From vegetables to stents, has overcharging become part and parcel of Indian business model?

Mumbai: It would appear that Indian business models are based on a system of conning the clientele. Right from the short weighing of vegetables at the grocer who has cut his capital asset costs by encroaching on a footpath, to hospitals who do not make profits but profiteer.

 From vegetables to stents, has overcharging become part and parcel of Indian business model?

Rising costs. AFP

The ease of doing business in India is because the consumer does not protest, and if he does, not loud enough and well-organised enough. The fight against the autorickshaw drivers in any city is a lost cause. Tampered meters to refusal to accept fares is part of their business models.

It is common knowledge that a bottle of water in a mall or a theatre or outside the Mumbai airport costs more than the MRP. It is a rip off which the consumer has had to bear. They just charged more and when the consumers started griping, the manufacturers started marking different MRPs.

Even twice the ‘normal’ MRP. That was conniving with the retailer because to the manufacturers, it didn’t matter. We don’t know if it was a kind of ‘protect’ to the retailers because the wholesale price could be – I am guessing – the normal one. This is unconscionable and authorities have said it is disallowed.

There are many ways a consumer suffers. One recent disclosure by the authorities that the service charge levied by the restaurants was optional. The industry is divided – one section agreeing with that, another saying that those who don’t want to pay needn’t patronise restaurants.

As the media have reported, many food outlets collect the staff costs from the clientele via the service charge when the pricing of the items on the menu includes every item’s cost – staff included. If service charges are to finance salaries, then the employees are being paid lower than the minimum wages; the consumer is subsidising the shortfall.

Those who travel on trains know that the tea served is barely a thimbleful, even literally so, and charged beyond Rs 6 or more, while the IRCTC – its online reservations and catering arm – stipulates serving 150 ml tea in 170 ml containers. I had written about on-board scams here. The onboard staff are either ignorant, careless, or conniving.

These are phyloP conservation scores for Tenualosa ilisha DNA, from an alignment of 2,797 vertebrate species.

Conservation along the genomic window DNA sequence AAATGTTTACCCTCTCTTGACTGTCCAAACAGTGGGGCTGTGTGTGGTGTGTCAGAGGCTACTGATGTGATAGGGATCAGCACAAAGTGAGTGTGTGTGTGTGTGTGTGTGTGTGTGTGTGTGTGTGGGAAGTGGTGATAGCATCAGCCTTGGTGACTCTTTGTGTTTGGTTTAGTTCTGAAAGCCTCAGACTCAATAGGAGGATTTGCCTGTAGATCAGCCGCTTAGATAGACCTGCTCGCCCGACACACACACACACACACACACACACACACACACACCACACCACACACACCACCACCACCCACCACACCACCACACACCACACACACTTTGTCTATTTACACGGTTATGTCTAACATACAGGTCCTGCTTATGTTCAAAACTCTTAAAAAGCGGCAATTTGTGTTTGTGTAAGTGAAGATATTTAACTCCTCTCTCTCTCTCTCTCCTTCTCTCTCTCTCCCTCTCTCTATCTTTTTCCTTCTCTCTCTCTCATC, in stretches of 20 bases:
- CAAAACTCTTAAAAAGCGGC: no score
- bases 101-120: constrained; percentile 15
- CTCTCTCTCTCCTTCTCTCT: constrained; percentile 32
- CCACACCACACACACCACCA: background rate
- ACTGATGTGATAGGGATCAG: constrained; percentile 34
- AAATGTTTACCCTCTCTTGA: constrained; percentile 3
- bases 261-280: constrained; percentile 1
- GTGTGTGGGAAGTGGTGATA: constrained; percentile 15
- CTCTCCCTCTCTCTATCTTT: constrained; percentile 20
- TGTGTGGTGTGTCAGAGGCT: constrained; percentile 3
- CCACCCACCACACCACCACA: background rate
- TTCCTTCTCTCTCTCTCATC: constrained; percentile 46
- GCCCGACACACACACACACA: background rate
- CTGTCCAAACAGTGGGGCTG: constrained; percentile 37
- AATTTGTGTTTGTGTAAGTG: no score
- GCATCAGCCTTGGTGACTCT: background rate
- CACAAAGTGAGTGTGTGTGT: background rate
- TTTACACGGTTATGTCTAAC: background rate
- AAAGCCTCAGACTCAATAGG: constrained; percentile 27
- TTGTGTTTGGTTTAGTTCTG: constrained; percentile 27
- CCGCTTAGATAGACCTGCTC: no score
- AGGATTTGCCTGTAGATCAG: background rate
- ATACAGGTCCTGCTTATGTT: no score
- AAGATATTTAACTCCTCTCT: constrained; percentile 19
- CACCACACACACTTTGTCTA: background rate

There are the middlemen who cause worse crisis, it is not limited to farm produce. It does not matter farmer may dump or onions or tomatoes because it fetches no price enough to even cart them to the wholesale markets. And yet, the prices at the retail end hardly dip significantly enough.

Everyone wants to grab and it is now seen in the prices of the stents which are used in cardiac surgeries. A bulk of it is due to the margins paid to the several hands through which it passes before the patient is billed in the hospital. And the biggest rake off is in the hospitals. The mark-ups by hospitals is scary enough to give one a heart attack.

The National Pharmaceutical Pricing Authority lifted the lid off the practices where the end-user price is pulled up high by chagrining margins at every stage. It is said to go up by between 270 percent to 1,000 percent. This was estimated on the basis of data supplied by the stent companies. It is now pushing for lowering prices.

The Times of India has reported that “with most companies claiming to follow ethical codes of marketing, the illegal marketing practices of kickbacks to doctors and hefty cuts to hospitals are left to the dealers or distributors. Hence the margin allowed to dealers ranging from 13% to 196% is said to include the cost of these practices too.”

To top it, “the official billing prices of stents to hospitals often disguise bigger cuts through a system of distributors giving them a bill showing a higher price. The real price to hospitals is often lower.” Consequently, and it barely needs being told, the hospitals dip into the patients’ pockets.

It is not just over-prescription, excessive and needless laboratory tests that push the medicare costs up but also a peculiar pricing policies of hospitals which has remained unchallenged so far. It is of variable costs for the similar surgeries: the one in a room gets billed much higher than the one in a general ward.

Those who seek treatment seek it for cure, and those opting for improved in-patient facilities are paying for the rooms, its privacy included. But the costs in the operating theatre are the same but the billing for that particular service is discriminatory. If such higher bills are subsidising the general ward, then it has to be proven to be so.

Or else, it is like the dual MRP for bottled water. One at the ordinary store, another in the multiplex or outside the airport.

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Updated Date: Jan 18, 2017 19:48:45 IST